Why color is so important part 01

Photo by Erika Bierman for ASD Interiors

I’m going to have a little bit of a rant here because this is something that has affected the design community for a long time and I think as designers we are all secretly thinking the same thing but I don’t know that our clients understand how we feel about it. I’m talking about the lack of color in the marketplace that is being dished out to everyone! We deal with this all the time because on a weekly basis we get clients telling us “I love the Restoration Hardware look”. So I’m just going to put this out there into the world. As a designer that is the WORST thing for me to hear. OK I said it – I feel better now!! It’s almost as bad as saying they want a big puffy reclining chair in the formal living room. I want to be clear that I am not knocking down that company at all. I think they have a great business model, nice products, and their customer service is fantastic. But from my perspective and as a professional color expert (yes I just called myself an expert) the majority of their stuff is totally void of color. I am a firm believer that the root of awesome design mimics nature, and I’m sorry but I don’t recall ever seeing nature totally void of color. I truly believe that color is something which brings life, energy, and togetherness in a space. This could be light muted color, or loud bold color. Either way, I feel like we all need it in our lives.

I’ll tell you a short story as a designer. A few years ago I bought my first house and it was my goal to put my “stamp” on this house by using color. I think my husband thought I totally lost my mind, but every room had a strong color and/or pattern. I think I used 4 different wallpapers, painted the baseboards a contrasting color, wallpapered a ceiling etc. When we sold this house, it went for $200k above the comps in the area because it was a gem! It was unlike anything in the market especially in that area. The next house we did however had a slightly different experience. We decided to go all black, white, and grey. A typically and popular palette for the current market in a more contemporary home. We added a bunch of specialty details and did simple clean elements. However, even though the house was bigger and in a nicer area, it didn’t end up having that “Gem” quality and I strongly believe its because it lacks color!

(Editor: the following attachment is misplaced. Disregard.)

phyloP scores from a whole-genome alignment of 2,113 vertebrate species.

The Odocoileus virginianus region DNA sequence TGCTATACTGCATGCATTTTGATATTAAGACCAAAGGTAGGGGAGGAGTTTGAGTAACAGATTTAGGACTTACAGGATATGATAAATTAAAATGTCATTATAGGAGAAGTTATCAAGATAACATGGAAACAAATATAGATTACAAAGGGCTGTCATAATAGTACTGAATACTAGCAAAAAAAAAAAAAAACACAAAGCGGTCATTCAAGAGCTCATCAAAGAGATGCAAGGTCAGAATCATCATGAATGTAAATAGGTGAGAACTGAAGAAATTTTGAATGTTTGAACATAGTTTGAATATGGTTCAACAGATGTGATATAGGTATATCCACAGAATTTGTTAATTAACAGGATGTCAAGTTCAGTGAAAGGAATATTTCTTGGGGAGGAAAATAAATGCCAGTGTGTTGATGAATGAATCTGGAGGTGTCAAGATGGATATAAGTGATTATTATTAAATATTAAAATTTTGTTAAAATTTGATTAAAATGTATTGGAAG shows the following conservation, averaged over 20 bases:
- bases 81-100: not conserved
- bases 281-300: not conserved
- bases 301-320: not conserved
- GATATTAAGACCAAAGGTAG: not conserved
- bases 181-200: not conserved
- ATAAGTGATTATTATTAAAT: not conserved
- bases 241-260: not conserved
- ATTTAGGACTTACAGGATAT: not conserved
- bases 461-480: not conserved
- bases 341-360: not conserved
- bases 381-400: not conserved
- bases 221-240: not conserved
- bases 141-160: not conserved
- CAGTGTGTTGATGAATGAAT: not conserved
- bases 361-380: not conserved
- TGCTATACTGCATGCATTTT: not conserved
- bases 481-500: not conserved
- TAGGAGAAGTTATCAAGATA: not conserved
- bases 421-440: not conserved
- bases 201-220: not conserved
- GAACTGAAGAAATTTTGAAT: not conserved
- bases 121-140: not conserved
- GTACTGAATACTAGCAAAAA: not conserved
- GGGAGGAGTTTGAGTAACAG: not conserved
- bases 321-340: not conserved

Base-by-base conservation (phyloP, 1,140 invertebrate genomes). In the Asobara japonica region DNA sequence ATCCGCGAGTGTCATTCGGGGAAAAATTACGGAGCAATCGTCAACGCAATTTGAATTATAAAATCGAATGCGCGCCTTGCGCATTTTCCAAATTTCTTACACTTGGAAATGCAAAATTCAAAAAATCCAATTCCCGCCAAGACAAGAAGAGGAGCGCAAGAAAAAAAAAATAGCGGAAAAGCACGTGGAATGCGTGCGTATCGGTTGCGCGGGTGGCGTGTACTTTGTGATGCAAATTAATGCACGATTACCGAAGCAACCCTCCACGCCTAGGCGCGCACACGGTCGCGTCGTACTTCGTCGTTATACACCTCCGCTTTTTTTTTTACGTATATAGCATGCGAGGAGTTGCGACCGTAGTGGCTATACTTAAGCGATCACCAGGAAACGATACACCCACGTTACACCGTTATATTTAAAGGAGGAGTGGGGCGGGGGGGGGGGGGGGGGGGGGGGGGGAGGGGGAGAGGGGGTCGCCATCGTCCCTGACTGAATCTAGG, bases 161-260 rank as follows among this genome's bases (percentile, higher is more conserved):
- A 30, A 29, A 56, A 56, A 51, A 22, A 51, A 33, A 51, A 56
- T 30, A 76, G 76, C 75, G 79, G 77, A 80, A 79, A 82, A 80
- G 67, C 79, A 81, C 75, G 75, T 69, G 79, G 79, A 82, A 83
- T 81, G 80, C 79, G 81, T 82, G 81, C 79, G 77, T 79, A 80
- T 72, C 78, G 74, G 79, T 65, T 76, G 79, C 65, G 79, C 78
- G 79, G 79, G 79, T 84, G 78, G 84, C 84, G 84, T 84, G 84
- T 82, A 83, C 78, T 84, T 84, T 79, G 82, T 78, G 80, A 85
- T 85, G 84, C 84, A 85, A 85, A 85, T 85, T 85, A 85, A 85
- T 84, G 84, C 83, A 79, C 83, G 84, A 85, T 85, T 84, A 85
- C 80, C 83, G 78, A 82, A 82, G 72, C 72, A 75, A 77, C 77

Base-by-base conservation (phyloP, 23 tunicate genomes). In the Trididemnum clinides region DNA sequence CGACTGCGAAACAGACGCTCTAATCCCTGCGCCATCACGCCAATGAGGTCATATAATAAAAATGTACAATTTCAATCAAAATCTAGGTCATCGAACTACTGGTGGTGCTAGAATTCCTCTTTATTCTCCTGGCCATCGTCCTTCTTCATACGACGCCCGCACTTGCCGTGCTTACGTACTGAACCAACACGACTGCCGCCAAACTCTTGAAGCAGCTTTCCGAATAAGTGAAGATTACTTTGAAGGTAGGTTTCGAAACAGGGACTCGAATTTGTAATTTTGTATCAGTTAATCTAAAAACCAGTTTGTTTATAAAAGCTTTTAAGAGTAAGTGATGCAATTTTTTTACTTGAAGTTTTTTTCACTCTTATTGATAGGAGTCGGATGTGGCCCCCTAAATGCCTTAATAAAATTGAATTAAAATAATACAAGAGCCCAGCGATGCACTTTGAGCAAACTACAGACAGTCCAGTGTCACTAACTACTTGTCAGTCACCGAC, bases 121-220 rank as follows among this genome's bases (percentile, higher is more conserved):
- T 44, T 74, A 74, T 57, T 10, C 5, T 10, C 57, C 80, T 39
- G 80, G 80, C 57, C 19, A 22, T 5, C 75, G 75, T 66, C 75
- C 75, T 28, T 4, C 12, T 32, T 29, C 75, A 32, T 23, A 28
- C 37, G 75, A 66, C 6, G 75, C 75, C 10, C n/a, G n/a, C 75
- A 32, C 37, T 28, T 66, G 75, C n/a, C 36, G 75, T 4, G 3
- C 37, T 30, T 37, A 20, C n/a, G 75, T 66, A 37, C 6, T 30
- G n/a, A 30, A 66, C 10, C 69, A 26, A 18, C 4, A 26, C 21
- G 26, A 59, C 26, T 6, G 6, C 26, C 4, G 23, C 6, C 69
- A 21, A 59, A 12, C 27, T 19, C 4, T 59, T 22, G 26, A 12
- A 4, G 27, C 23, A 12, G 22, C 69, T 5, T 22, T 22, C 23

I know that taste is subjective, I get it, and I live that reality every day, but no matter what your taste preference is, I still can’t justify a space that is void of color. So who is with me to make a pact to stop eating the bland food that is dished out and to demand color! Would love to hear your thoughts! 

Photo by Erika Bierman for ASD Interiors



Liking the “Lichen”

Sometimes, it can be difficult having plants in a room if there is not enough access to light, water, air and space. To make matters worse, if you did put a plant in a space like that, the chances of the plan survivng aren’t very great…

There’s a fun, new alternative to solve your problems when it comes to plant placement. Hangable sections of “lichen” (more commonly known as Reindeer Moss) are becoming more commonly used in home decorating. This particular type of lichen doesn’t need any air, water, light, care or maintaining which makes it even more appealling in some cases. This lichen is called . The plant comes mounted into a resin base that is ready to hang.

What makes this “Moss Tile” even more appealling is that it comes in various colors, which can expand your options for colors and textures for the room. Moss Tile is also available in the following colors:
Wasabi (a lighter shade of green)
Liquirizia (a darker shade of gray)